Thank you.

Steven Krantz’s book A Mathematician’s Survival Guide: Graduate School and Early Career Development has been mentioned in answers on this site. The book is full of good advice for graduate students in math in the U.S. and undergraduates who plan to apply to graduate schools.

I would like to know if any analogous guides have been written for graduate school in physics.

If I’m allowed, I’d like to ask exactly the same question for computer science.

Thank you.

A couple of colleagues and I were thinking about publishing a book in engineering. I have heard repeatedly that people who go with a traditional publisher don’t get any royalties, they transfer the copyrights, and on top of that, the book ends up being sold for a lot of money (which is something we’re against as people from developing countries don’t have access to them). Thus, after a short discussion we all agreed that going through the traditional means is no longer necessary. We’re all skilled in LaTeX so we don’t need the services that publishers usually provide for formatting the book. As a matter of fact, we’re not planning on making any profit either, so we’re very excited about the opportunity to provide the book as an open electronic document.

The main question we have is how do we make sure that people can cite our book and that we have a way to count the citations?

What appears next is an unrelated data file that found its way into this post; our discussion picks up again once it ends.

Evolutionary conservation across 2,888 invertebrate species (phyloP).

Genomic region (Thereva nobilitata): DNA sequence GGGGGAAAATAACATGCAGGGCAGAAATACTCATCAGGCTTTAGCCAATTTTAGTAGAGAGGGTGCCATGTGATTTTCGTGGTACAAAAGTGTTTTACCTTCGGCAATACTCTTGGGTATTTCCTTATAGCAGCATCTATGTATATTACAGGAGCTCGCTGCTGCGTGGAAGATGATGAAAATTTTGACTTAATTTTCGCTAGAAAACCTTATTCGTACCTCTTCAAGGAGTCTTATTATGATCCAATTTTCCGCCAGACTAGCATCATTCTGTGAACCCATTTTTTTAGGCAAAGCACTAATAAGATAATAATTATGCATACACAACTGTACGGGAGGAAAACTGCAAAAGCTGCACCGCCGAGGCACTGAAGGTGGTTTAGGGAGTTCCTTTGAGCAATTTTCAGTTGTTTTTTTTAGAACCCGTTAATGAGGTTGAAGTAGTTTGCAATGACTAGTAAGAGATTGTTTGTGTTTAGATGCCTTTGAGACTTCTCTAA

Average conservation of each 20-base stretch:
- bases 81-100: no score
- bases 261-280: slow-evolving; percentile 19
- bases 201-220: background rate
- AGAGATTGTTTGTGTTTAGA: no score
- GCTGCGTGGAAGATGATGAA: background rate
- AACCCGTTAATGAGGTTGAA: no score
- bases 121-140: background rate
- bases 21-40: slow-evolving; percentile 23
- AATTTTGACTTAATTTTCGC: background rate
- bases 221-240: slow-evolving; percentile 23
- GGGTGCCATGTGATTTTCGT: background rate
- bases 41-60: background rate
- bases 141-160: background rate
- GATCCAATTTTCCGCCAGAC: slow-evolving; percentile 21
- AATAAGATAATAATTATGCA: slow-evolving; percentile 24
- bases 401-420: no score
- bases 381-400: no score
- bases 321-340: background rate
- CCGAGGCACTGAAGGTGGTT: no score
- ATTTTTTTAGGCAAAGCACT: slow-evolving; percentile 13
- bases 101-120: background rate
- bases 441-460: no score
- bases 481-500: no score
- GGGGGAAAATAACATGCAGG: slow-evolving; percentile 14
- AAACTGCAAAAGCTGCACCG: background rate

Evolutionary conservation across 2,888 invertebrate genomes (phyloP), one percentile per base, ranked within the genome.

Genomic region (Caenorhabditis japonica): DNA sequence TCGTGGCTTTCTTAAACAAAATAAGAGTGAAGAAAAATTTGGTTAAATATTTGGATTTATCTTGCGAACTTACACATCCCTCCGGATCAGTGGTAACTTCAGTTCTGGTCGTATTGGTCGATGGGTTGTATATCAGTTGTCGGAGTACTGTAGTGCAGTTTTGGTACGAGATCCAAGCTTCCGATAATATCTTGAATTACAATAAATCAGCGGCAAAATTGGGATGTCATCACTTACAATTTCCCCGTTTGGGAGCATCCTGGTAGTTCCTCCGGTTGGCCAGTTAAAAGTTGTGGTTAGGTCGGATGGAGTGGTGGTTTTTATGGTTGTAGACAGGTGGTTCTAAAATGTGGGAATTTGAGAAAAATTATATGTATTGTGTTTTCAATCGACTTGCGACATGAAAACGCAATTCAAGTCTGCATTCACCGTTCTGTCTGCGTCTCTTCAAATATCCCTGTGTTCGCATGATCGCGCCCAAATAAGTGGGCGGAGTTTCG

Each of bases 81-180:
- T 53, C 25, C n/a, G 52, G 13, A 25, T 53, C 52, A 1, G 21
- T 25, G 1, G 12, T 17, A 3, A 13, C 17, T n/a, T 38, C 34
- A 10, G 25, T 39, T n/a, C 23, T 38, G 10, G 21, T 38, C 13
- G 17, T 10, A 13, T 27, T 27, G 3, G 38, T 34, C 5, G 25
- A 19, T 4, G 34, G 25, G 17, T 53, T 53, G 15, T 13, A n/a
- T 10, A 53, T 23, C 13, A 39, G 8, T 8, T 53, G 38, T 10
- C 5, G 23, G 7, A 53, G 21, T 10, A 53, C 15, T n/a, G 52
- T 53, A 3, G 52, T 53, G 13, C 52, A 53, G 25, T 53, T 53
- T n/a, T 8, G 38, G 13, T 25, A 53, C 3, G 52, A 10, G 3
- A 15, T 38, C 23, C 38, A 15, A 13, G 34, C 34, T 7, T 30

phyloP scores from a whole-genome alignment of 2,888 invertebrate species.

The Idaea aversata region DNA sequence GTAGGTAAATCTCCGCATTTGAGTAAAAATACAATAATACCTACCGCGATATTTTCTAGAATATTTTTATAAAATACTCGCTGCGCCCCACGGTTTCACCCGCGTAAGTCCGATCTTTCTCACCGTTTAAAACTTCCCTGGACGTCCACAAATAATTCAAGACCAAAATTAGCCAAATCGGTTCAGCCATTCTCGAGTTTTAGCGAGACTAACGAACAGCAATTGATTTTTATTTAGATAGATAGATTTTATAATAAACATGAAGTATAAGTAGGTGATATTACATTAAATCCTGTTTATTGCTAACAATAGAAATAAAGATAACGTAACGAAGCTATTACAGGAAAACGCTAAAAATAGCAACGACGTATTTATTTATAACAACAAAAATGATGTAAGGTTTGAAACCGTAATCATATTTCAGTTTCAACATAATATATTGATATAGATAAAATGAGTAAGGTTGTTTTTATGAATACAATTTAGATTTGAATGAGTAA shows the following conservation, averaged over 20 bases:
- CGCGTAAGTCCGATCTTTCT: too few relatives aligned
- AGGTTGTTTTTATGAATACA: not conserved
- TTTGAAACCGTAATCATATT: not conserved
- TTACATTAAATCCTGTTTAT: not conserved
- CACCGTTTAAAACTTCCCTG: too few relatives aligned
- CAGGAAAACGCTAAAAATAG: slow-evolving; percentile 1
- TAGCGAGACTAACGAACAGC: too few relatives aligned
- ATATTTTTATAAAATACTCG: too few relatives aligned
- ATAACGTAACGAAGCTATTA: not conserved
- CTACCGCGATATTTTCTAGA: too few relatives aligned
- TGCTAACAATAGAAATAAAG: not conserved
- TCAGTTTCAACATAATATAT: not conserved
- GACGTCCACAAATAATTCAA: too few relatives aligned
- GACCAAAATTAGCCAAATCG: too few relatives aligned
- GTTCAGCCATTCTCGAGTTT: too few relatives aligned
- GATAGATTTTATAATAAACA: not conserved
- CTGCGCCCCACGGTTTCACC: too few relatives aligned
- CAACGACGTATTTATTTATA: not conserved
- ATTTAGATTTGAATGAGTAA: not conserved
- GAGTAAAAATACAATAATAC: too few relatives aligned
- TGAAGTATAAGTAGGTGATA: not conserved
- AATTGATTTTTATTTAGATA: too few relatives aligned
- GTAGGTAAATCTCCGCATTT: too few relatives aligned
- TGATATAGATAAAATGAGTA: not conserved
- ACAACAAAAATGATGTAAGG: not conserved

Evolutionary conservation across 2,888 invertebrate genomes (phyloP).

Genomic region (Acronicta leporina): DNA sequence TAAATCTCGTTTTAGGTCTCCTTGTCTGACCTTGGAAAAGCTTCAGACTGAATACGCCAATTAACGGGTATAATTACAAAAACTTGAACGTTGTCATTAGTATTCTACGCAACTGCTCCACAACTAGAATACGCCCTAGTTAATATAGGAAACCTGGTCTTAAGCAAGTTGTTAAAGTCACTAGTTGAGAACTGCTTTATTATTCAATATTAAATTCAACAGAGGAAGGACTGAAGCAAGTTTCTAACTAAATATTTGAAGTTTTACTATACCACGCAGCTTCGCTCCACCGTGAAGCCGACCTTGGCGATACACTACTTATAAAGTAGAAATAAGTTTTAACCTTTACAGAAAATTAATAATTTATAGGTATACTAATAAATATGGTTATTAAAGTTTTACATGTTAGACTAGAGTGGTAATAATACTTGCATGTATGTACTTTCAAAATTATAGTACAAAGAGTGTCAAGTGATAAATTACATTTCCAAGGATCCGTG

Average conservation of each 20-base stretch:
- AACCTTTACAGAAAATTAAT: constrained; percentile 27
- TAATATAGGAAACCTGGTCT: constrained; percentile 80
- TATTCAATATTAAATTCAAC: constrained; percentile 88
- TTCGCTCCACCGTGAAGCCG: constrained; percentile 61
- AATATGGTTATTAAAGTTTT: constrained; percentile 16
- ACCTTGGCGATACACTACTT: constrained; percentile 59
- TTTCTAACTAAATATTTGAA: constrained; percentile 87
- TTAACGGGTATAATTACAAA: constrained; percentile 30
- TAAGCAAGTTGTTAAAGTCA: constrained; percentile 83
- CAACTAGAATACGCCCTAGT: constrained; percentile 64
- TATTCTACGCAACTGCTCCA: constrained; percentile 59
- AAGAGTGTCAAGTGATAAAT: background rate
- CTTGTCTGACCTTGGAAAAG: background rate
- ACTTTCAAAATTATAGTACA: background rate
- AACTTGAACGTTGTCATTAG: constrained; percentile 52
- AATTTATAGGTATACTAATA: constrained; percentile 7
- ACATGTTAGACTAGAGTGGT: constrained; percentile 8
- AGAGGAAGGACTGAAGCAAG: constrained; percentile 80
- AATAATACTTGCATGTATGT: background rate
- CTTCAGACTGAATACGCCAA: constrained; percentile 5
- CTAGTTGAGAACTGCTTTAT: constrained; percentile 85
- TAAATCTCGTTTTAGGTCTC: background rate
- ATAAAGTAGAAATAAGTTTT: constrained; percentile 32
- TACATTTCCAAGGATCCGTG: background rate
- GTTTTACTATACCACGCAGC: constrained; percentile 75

This question already has an answer here:

I have finished university already some years ago, and am now working in the field of my previous studies. I was always very careful, diligent and organized when it came to collecting and archiving my course notes and course text books.

Well, in the current situation, I have all these notes and books stored at my parents’ attic. However, quite often at work, I remember some of the content I studied and think “well, that would be quite useful now to know” or “I did a case study at school that was very similar to my current project – what did we do back in the days?”. I can even point to the specific book or course, where the topic was covered. However, I cannot look up anything because they are physically stored somewhere in a geographically remote place.

So I have been asking myself repeatedly: “why don’t you digitize your course notes, text books, hand-outs, etc.?”

  1. Has anyone of you similar issues? How did you handle it?
  2. Is it even legal to scan full text books for private use? I would store them in my Dropbox and do not intend to share with anyone. Of course, there is always the risk that my account gets hacked and files leaked, but I definitely do not have the intention to share any of these files (also, I do not know how probable this threat scenario is, given that I use two-factor-authentication). It is only and exclusively intended for my private use.